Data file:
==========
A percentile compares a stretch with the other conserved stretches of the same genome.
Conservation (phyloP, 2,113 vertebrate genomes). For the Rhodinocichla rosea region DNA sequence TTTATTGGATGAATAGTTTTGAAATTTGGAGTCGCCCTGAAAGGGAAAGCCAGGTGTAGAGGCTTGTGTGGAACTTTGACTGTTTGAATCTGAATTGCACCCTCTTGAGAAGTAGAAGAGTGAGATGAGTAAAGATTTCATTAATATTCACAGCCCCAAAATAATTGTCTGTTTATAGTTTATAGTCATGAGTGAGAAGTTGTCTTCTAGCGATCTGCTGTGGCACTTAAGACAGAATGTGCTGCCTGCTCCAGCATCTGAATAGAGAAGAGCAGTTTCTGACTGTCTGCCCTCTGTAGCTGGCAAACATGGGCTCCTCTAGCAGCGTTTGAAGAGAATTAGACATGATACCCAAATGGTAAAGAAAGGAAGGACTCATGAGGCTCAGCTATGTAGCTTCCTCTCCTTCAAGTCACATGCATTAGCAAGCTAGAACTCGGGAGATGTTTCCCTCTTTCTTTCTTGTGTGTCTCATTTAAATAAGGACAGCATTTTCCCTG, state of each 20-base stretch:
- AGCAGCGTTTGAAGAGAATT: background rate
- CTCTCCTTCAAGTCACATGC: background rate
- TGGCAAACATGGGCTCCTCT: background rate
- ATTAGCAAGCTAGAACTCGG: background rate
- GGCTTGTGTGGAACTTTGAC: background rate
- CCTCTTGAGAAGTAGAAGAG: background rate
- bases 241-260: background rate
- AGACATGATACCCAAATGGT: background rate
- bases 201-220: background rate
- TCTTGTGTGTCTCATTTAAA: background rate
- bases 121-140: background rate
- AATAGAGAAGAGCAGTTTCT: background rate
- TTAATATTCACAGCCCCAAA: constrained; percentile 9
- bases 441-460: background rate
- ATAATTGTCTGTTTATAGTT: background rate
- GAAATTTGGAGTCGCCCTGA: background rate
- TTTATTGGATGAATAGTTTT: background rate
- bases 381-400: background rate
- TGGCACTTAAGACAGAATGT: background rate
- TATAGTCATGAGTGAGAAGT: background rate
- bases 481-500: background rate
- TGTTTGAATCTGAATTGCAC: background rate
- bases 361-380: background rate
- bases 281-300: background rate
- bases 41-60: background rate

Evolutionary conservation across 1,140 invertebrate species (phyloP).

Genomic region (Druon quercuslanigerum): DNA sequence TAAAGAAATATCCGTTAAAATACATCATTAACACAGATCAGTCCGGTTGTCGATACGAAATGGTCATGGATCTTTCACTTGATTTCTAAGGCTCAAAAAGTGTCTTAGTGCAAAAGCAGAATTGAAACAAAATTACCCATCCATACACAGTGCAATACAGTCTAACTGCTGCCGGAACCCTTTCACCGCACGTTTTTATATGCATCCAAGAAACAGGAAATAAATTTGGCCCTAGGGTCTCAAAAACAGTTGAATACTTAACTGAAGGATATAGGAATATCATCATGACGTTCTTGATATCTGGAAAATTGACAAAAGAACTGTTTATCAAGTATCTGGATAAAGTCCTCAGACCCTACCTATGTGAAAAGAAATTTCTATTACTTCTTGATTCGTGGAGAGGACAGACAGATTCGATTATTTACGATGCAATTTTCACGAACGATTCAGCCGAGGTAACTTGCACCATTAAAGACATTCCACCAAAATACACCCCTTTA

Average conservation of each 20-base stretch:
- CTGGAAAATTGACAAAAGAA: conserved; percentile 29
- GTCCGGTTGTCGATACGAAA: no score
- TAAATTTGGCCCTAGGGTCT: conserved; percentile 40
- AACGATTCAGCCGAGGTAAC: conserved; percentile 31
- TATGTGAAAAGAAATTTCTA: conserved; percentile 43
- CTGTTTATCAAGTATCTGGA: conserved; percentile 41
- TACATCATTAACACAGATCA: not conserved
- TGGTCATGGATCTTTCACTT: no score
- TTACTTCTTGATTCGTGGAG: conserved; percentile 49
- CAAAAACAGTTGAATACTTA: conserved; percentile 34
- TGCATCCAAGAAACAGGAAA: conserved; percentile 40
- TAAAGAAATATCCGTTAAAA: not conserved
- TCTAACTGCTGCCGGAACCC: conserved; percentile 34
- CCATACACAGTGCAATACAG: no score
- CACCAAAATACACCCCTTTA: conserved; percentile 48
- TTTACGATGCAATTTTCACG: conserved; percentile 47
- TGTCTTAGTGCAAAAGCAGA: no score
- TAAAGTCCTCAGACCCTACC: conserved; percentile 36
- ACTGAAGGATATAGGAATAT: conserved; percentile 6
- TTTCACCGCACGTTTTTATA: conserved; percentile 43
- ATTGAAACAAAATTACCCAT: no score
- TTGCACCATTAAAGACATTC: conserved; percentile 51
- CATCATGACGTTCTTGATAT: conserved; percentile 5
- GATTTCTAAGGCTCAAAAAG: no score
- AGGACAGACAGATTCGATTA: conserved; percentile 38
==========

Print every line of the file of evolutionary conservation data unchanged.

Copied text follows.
A percentile compares a stretch with the other conserved stretches of the same genome.
Conservation (phyloP, 2,113 vertebrate genomes). For the Rhodinocichla rosea region DNA sequence TTTATTGGATGAATAGTTTTGAAATTTGGAGTCGCCCTGAAAGGGAAAGCCAGGTGTAGAGGCTTGTGTGGAACTTTGACTGTTTGAATCTGAATTGCACCCTCTTGAGAAGTAGAAGAGTGAGATGAGTAAAGATTTCATTAATATTCACAGCCCCAAAATAATTGTCTGTTTATAGTTTATAGTCATGAGTGAGAAGTTGTCTTCTAGCGATCTGCTGTGGCACTTAAGACAGAATGTGCTGCCTGCTCCAGCATCTGAATAGAGAAGAGCAGTTTCTGACTGTCTGCCCTCTGTAGCTGGCAAACATGGGCTCCTCTAGCAGCGTTTGAAGAGAATTAGACATGATACCCAAATGGTAAAGAAAGGAAGGACTCATGAGGCTCAGCTATGTAGCTTCCTCTCCTTCAAGTCACATGCATTAGCAAGCTAGAACTCGGGAGATGTTTCCCTCTTTCTTTCTTGTGTGTCTCATTTAAATAAGGACAGCATTTTCCCTG, state of each 20-base stretch:
- AGCAGCGTTTGAAGAGAATT: background rate
- CTCTCCTTCAAGTCACATGC: background rate
- TGGCAAACATGGGCTCCTCT: background rate
- ATTAGCAAGCTAGAACTCGG: background rate
- GGCTTGTGTGGAACTTTGAC: background rate
- CCTCTTGAGAAGTAGAAGAG: background rate
- bases 241-260: background rate
- AGACATGATACCCAAATGGT: background rate
- bases 201-220: background rate
- TCTTGTGTGTCTCATTTAAA: background rate
- bases 121-140: background rate
- AATAGAGAAGAGCAGTTTCT: background rate
- TTAATATTCACAGCCCCAAA: constrained; percentile 9
- bases 441-460: background rate
- ATAATTGTCTGTTTATAGTT: background rate
- GAAATTTGGAGTCGCCCTGA: background rate
- TTTATTGGATGAATAGTTTT: background rate
- bases 381-400: background rate
- TGGCACTTAAGACAGAATGT: background rate
- TATAGTCATGAGTGAGAAGT: background rate
- bases 481-500: background rate
- TGTTTGAATCTGAATTGCAC: background rate
- bases 361-380: background rate
- bases 281-300: background rate
- bases 41-60: background rate

Evolutionary conservation across 1,140 invertebrate species (phyloP).

Genomic region (Druon quercuslanigerum): DNA sequence TAAAGAAATATCCGTTAAAATACATCATTAACACAGATCAGTCCGGTTGTCGATACGAAATGGTCATGGATCTTTCACTTGATTTCTAAGGCTCAAAAAGTGTCTTAGTGCAAAAGCAGAATTGAAACAAAATTACCCATCCATACACAGTGCAATACAGTCTAACTGCTGCCGGAACCCTTTCACCGCACGTTTTTATATGCATCCAAGAAACAGGAAATAAATTTGGCCCTAGGGTCTCAAAAACAGTTGAATACTTAACTGAAGGATATAGGAATATCATCATGACGTTCTTGATATCTGGAAAATTGACAAAAGAACTGTTTATCAAGTATCTGGATAAAGTCCTCAGACCCTACCTATGTGAAAAGAAATTTCTATTACTTCTTGATTCGTGGAGAGGACAGACAGATTCGATTATTTACGATGCAATTTTCACGAACGATTCAGCCGAGGTAACTTGCACCATTAAAGACATTCCACCAAAATACACCCCTTTA

Average conservation of each 20-base stretch:
- CTGGAAAATTGACAAAAGAA: conserved; percentile 29
- GTCCGGTTGTCGATACGAAA: no score
- TAAATTTGGCCCTAGGGTCT: conserved; percentile 40
- AACGATTCAGCCGAGGTAAC: conserved; percentile 31
- TATGTGAAAAGAAATTTCTA: conserved; percentile 43
- CTGTTTATCAAGTATCTGGA: conserved; percentile 41
- TACATCATTAACACAGATCA: not conserved
- TGGTCATGGATCTTTCACTT: no score
- TTACTTCTTGATTCGTGGAG: conserved; percentile 49
- CAAAAACAGTTGAATACTTA: conserved; percentile 34
- TGCATCCAAGAAACAGGAAA: conserved; percentile 40
- TAAAGAAATATCCGTTAAAA: not conserved
- TCTAACTGCTGCCGGAACCC: conserved; percentile 34
- CCATACACAGTGCAATACAG: no score
- CACCAAAATACACCCCTTTA: conserved; percentile 48
- TTTACGATGCAATTTTCACG: conserved; percentile 47
- TGTCTTAGTGCAAAAGCAGA: no score
- TAAAGTCCTCAGACCCTACC: conserved; percentile 36
- ACTGAAGGATATAGGAATAT: conserved; percentile 6
- TTTCACCGCACGTTTTTATA: conserved; percentile 43
- ATTGAAACAAAATTACCCAT: no score
- TTGCACCATTAAAGACATTC: conserved; percentile 51
- CATCATGACGTTCTTGATAT: conserved; percentile 5
- GATTTCTAAGGCTCAAAAAG: no score
- AGGACAGACAGATTCGATTA: conserved; percentile 38